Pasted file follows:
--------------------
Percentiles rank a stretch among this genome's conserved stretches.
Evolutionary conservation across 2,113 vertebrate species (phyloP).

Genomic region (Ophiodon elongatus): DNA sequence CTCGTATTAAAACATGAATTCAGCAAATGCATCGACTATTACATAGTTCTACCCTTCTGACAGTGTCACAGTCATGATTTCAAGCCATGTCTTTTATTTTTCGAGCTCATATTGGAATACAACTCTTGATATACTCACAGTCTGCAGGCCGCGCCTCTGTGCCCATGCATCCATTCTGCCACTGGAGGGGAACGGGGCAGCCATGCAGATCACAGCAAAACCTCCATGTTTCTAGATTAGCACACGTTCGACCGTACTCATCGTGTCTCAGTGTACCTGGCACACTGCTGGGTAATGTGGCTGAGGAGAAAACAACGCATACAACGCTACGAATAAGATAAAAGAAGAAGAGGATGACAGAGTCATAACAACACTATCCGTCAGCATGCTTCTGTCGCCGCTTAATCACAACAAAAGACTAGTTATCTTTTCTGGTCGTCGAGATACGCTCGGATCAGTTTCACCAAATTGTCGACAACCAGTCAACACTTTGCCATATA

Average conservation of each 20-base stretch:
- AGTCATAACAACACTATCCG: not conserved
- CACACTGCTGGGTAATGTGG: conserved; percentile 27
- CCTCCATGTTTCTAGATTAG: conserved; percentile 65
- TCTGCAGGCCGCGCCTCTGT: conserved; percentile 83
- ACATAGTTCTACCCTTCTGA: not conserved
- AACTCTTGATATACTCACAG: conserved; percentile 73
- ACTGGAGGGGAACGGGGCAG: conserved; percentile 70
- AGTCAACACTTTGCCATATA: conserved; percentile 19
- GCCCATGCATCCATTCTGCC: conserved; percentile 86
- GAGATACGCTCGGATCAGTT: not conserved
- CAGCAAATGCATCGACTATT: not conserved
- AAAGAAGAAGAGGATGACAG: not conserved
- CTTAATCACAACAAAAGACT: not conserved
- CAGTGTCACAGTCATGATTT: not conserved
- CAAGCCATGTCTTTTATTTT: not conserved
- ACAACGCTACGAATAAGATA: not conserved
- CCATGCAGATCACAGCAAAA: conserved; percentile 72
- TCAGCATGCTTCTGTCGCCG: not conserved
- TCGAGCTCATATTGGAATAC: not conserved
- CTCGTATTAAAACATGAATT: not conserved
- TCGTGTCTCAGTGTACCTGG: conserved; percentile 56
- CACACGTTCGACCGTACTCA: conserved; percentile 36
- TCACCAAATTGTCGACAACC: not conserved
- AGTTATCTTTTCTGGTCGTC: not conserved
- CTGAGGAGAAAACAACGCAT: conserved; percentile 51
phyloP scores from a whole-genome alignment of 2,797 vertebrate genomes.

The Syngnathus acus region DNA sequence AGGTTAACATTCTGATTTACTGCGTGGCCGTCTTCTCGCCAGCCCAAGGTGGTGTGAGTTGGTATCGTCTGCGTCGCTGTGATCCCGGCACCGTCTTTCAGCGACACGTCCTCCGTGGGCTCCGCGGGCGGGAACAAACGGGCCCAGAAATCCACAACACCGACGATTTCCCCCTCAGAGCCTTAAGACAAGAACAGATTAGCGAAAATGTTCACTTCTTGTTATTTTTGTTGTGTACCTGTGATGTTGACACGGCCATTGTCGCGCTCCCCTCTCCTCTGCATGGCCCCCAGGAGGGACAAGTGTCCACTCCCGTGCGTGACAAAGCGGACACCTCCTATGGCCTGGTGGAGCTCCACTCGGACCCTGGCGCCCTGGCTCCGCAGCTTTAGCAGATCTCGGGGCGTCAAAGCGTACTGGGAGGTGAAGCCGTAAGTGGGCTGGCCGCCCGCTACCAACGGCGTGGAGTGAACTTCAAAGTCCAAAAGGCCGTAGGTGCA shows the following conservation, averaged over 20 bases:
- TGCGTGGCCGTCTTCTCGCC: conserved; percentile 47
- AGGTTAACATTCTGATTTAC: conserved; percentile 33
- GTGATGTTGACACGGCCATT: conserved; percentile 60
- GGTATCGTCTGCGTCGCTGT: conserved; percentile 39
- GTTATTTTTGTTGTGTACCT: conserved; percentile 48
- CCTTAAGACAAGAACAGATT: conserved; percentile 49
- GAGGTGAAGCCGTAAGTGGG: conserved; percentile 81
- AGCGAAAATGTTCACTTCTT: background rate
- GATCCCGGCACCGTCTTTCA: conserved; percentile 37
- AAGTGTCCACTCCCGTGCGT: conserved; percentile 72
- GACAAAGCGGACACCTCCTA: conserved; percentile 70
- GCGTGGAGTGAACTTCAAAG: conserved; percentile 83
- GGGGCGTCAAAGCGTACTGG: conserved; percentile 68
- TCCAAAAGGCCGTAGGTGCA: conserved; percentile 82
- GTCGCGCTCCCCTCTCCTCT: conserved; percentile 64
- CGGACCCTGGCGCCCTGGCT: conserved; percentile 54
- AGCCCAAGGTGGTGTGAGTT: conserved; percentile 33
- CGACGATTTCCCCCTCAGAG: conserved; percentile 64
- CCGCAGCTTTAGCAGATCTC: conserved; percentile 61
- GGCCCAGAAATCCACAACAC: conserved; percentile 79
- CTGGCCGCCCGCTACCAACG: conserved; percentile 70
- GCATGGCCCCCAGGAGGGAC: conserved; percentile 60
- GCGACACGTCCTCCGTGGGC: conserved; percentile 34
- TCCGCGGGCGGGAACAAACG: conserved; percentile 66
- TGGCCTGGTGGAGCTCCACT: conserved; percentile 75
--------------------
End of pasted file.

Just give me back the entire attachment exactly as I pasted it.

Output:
Percentiles rank a stretch among this genome's conserved stretches.
Evolutionary conservation across 2,113 vertebrate species (phyloP).

Genomic region (Ophiodon elongatus): DNA sequence CTCGTATTAAAACATGAATTCAGCAAATGCATCGACTATTACATAGTTCTACCCTTCTGACAGTGTCACAGTCATGATTTCAAGCCATGTCTTTTATTTTTCGAGCTCATATTGGAATACAACTCTTGATATACTCACAGTCTGCAGGCCGCGCCTCTGTGCCCATGCATCCATTCTGCCACTGGAGGGGAACGGGGCAGCCATGCAGATCACAGCAAAACCTCCATGTTTCTAGATTAGCACACGTTCGACCGTACTCATCGTGTCTCAGTGTACCTGGCACACTGCTGGGTAATGTGGCTGAGGAGAAAACAACGCATACAACGCTACGAATAAGATAAAAGAAGAAGAGGATGACAGAGTCATAACAACACTATCCGTCAGCATGCTTCTGTCGCCGCTTAATCACAACAAAAGACTAGTTATCTTTTCTGGTCGTCGAGATACGCTCGGATCAGTTTCACCAAATTGTCGACAACCAGTCAACACTTTGCCATATA

Average conservation of each 20-base stretch:
- AGTCATAACAACACTATCCG: not conserved
- CACACTGCTGGGTAATGTGG: conserved; percentile 27
- CCTCCATGTTTCTAGATTAG: conserved; percentile 65
- TCTGCAGGCCGCGCCTCTGT: conserved; percentile 83
- ACATAGTTCTACCCTTCTGA: not conserved
- AACTCTTGATATACTCACAG: conserved; percentile 73
- ACTGGAGGGGAACGGGGCAG: conserved; percentile 70
- AGTCAACACTTTGCCATATA: conserved; percentile 19
- GCCCATGCATCCATTCTGCC: conserved; percentile 86
- GAGATACGCTCGGATCAGTT: not conserved
- CAGCAAATGCATCGACTATT: not conserved
- AAAGAAGAAGAGGATGACAG: not conserved
- CTTAATCACAACAAAAGACT: not conserved
- CAGTGTCACAGTCATGATTT: not conserved
- CAAGCCATGTCTTTTATTTT: not conserved
- ACAACGCTACGAATAAGATA: not conserved
- CCATGCAGATCACAGCAAAA: conserved; percentile 72
- TCAGCATGCTTCTGTCGCCG: not conserved
- TCGAGCTCATATTGGAATAC: not conserved
- CTCGTATTAAAACATGAATT: not conserved
- TCGTGTCTCAGTGTACCTGG: conserved; percentile 56
- CACACGTTCGACCGTACTCA: conserved; percentile 36
- TCACCAAATTGTCGACAACC: not conserved
- AGTTATCTTTTCTGGTCGTC: not conserved
- CTGAGGAGAAAACAACGCAT: conserved; percentile 51
phyloP scores from a whole-genome alignment of 2,797 vertebrate genomes.

The Syngnathus acus region DNA sequence AGGTTAACATTCTGATTTACTGCGTGGCCGTCTTCTCGCCAGCCCAAGGTGGTGTGAGTTGGTATCGTCTGCGTCGCTGTGATCCCGGCACCGTCTTTCAGCGACACGTCCTCCGTGGGCTCCGCGGGCGGGAACAAACGGGCCCAGAAATCCACAACACCGACGATTTCCCCCTCAGAGCCTTAAGACAAGAACAGATTAGCGAAAATGTTCACTTCTTGTTATTTTTGTTGTGTACCTGTGATGTTGACACGGCCATTGTCGCGCTCCCCTCTCCTCTGCATGGCCCCCAGGAGGGACAAGTGTCCACTCCCGTGCGTGACAAAGCGGACACCTCCTATGGCCTGGTGGAGCTCCACTCGGACCCTGGCGCCCTGGCTCCGCAGCTTTAGCAGATCTCGGGGCGTCAAAGCGTACTGGGAGGTGAAGCCGTAAGTGGGCTGGCCGCCCGCTACCAACGGCGTGGAGTGAACTTCAAAGTCCAAAAGGCCGTAGGTGCA shows the following conservation, averaged over 20 bases:
- TGCGTGGCCGTCTTCTCGCC: conserved; percentile 47
- AGGTTAACATTCTGATTTAC: conserved; percentile 33
- GTGATGTTGACACGGCCATT: conserved; percentile 60
- GGTATCGTCTGCGTCGCTGT: conserved; percentile 39
- GTTATTTTTGTTGTGTACCT: conserved; percentile 48
- CCTTAAGACAAGAACAGATT: conserved; percentile 49
- GAGGTGAAGCCGTAAGTGGG: conserved; percentile 81
- AGCGAAAATGTTCACTTCTT: background rate
- GATCCCGGCACCGTCTTTCA: conserved; percentile 37
- AAGTGTCCACTCCCGTGCGT: conserved; percentile 72
- GACAAAGCGGACACCTCCTA: conserved; percentile 70
- GCGTGGAGTGAACTTCAAAG: conserved; percentile 83
- GGGGCGTCAAAGCGTACTGG: conserved; percentile 68
- TCCAAAAGGCCGTAGGTGCA: conserved; percentile 82
- GTCGCGCTCCCCTCTCCTCT: conserved; percentile 64
- CGGACCCTGGCGCCCTGGCT: conserved; percentile 54
- AGCCCAAGGTGGTGTGAGTT: conserved; percentile 33
- CGACGATTTCCCCCTCAGAG: conserved; percentile 64
- CCGCAGCTTTAGCAGATCTC: conserved; percentile 61
- GGCCCAGAAATCCACAACAC: conserved; percentile 79
- CTGGCCGCCCGCTACCAACG: conserved; percentile 70
- GCATGGCCCCCAGGAGGGAC: conserved; percentile 60
- GCGACACGTCCTCCGTGGGC: conserved; percentile 34
- TCCGCGGGCGGGAACAAACG: conserved; percentile 66
- TGGCCTGGTGGAGCTCCACT: conserved; percentile 75